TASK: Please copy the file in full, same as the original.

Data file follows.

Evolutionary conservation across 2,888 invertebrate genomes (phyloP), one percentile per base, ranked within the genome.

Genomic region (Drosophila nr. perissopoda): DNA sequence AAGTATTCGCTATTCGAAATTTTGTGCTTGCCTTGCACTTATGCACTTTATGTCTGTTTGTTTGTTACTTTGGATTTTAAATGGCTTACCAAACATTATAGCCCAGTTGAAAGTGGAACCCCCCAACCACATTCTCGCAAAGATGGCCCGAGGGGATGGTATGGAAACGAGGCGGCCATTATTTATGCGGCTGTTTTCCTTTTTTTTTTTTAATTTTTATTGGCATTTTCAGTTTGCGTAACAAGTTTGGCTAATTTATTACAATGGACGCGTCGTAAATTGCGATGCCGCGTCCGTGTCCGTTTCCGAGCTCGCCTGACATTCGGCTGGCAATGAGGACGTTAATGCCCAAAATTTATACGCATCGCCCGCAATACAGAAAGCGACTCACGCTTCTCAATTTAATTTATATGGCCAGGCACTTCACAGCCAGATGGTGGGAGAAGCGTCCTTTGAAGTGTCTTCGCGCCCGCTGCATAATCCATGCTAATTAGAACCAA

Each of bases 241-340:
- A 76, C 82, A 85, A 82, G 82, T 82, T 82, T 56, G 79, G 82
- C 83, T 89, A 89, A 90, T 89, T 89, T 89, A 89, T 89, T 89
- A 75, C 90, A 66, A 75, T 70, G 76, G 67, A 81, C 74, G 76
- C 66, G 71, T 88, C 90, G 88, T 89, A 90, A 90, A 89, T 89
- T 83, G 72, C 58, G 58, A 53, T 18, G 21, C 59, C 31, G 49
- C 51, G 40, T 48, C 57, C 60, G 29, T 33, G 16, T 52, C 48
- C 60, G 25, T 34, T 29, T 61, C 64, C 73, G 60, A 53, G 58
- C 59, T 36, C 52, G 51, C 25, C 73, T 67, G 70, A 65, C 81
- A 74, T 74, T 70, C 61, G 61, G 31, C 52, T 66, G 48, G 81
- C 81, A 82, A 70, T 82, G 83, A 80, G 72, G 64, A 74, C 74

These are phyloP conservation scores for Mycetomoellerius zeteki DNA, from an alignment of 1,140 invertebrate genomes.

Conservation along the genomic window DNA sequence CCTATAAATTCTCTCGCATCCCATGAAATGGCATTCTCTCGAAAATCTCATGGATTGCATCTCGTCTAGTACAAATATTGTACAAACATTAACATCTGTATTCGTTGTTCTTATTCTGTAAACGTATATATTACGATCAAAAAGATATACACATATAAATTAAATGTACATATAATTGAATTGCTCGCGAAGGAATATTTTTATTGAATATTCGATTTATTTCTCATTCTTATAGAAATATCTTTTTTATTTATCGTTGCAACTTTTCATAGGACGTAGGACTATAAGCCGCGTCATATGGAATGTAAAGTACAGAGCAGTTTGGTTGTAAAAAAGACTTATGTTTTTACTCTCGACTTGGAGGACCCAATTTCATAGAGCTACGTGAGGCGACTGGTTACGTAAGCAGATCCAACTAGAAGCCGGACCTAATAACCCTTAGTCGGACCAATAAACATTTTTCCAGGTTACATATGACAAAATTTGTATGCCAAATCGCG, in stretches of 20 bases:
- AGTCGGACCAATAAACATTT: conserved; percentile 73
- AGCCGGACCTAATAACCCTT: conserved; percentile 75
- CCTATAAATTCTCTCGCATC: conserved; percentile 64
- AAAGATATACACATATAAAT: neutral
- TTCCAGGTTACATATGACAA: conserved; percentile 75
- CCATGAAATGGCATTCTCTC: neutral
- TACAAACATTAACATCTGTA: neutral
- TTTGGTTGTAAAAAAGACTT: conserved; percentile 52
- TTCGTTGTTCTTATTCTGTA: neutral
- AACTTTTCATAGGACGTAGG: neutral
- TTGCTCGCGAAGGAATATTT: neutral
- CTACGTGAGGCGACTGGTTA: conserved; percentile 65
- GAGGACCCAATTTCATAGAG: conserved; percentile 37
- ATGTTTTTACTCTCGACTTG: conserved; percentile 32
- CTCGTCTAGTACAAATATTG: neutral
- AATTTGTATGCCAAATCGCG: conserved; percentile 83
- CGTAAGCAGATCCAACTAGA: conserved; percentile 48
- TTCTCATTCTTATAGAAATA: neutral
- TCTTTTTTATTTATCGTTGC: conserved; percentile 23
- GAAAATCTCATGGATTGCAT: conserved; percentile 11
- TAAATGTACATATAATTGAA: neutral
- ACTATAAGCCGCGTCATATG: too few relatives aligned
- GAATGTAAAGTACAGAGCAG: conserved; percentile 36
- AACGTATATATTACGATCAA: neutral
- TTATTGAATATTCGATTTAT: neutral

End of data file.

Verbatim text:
Evolutionary conservation across 2,888 invertebrate genomes (phyloP), one percentile per base, ranked within the genome.

Genomic region (Drosophila nr. perissopoda): DNA sequence AAGTATTCGCTATTCGAAATTTTGTGCTTGCCTTGCACTTATGCACTTTATGTCTGTTTGTTTGTTACTTTGGATTTTAAATGGCTTACCAAACATTATAGCCCAGTTGAAAGTGGAACCCCCCAACCACATTCTCGCAAAGATGGCCCGAGGGGATGGTATGGAAACGAGGCGGCCATTATTTATGCGGCTGTTTTCCTTTTTTTTTTTTAATTTTTATTGGCATTTTCAGTTTGCGTAACAAGTTTGGCTAATTTATTACAATGGACGCGTCGTAAATTGCGATGCCGCGTCCGTGTCCGTTTCCGAGCTCGCCTGACATTCGGCTGGCAATGAGGACGTTAATGCCCAAAATTTATACGCATCGCCCGCAATACAGAAAGCGACTCACGCTTCTCAATTTAATTTATATGGCCAGGCACTTCACAGCCAGATGGTGGGAGAAGCGTCCTTTGAAGTGTCTTCGCGCCCGCTGCATAATCCATGCTAATTAGAACCAA

Each of bases 241-340:
- A 76, C 82, A 85, A 82, G 82, T 82, T 82, T 56, G 79, G 82
- C 83, T 89, A 89, A 90, T 89, T 89, T 89, A 89, T 89, T 89
- A 75, C 90, A 66, A 75, T 70, G 76, G 67, A 81, C 74, G 76
- C 66, G 71, T 88, C 90, G 88, T 89, A 90, A 90, A 89, T 89
- T 83, G 72, C 58, G 58, A 53, T 18, G 21, C 59, C 31, G 49
- C 51, G 40, T 48, C 57, C 60, G 29, T 33, G 16, T 52, C 48
- C 60, G 25, T 34, T 29, T 61, C 64, C 73, G 60, A 53, G 58
- C 59, T 36, C 52, G 51, C 25, C 73, T 67, G 70, A 65, C 81
- A 74, T 74, T 70, C 61, G 61, G 31, C 52, T 66, G 48, G 81
- C 81, A 82, A 70, T 82, G 83, A 80, G 72, G 64, A 74, C 74

These are phyloP conservation scores for Mycetomoellerius zeteki DNA, from an alignment of 1,140 invertebrate genomes.

Conservation along the genomic window DNA sequence CCTATAAATTCTCTCGCATCCCATGAAATGGCATTCTCTCGAAAATCTCATGGATTGCATCTCGTCTAGTACAAATATTGTACAAACATTAACATCTGTATTCGTTGTTCTTATTCTGTAAACGTATATATTACGATCAAAAAGATATACACATATAAATTAAATGTACATATAATTGAATTGCTCGCGAAGGAATATTTTTATTGAATATTCGATTTATTTCTCATTCTTATAGAAATATCTTTTTTATTTATCGTTGCAACTTTTCATAGGACGTAGGACTATAAGCCGCGTCATATGGAATGTAAAGTACAGAGCAGTTTGGTTGTAAAAAAGACTTATGTTTTTACTCTCGACTTGGAGGACCCAATTTCATAGAGCTACGTGAGGCGACTGGTTACGTAAGCAGATCCAACTAGAAGCCGGACCTAATAACCCTTAGTCGGACCAATAAACATTTTTCCAGGTTACATATGACAAAATTTGTATGCCAAATCGCG, in stretches of 20 bases:
- AGTCGGACCAATAAACATTT: conserved; percentile 73
- AGCCGGACCTAATAACCCTT: conserved; percentile 75
- CCTATAAATTCTCTCGCATC: conserved; percentile 64
- AAAGATATACACATATAAAT: neutral
- TTCCAGGTTACATATGACAA: conserved; percentile 75
- CCATGAAATGGCATTCTCTC: neutral
- TACAAACATTAACATCTGTA: neutral
- TTTGGTTGTAAAAAAGACTT: conserved; percentile 52
- TTCGTTGTTCTTATTCTGTA: neutral
- AACTTTTCATAGGACGTAGG: neutral
- TTGCTCGCGAAGGAATATTT: neutral
- CTACGTGAGGCGACTGGTTA: conserved; percentile 65
- GAGGACCCAATTTCATAGAG: conserved; percentile 37
- ATGTTTTTACTCTCGACTTG: conserved; percentile 32
- CTCGTCTAGTACAAATATTG: neutral
- AATTTGTATGCCAAATCGCG: conserved; percentile 83
- CGTAAGCAGATCCAACTAGA: conserved; percentile 48
- TTCTCATTCTTATAGAAATA: neutral
- TCTTTTTTATTTATCGTTGC: conserved; percentile 23
- GAAAATCTCATGGATTGCAT: conserved; percentile 11
- TAAATGTACATATAATTGAA: neutral
- ACTATAAGCCGCGTCATATG: too few relatives aligned
- GAATGTAAAGTACAGAGCAG: conserved; percentile 36
- AACGTATATATTACGATCAA: neutral
- TTATTGAATATTCGATTTAT: neutral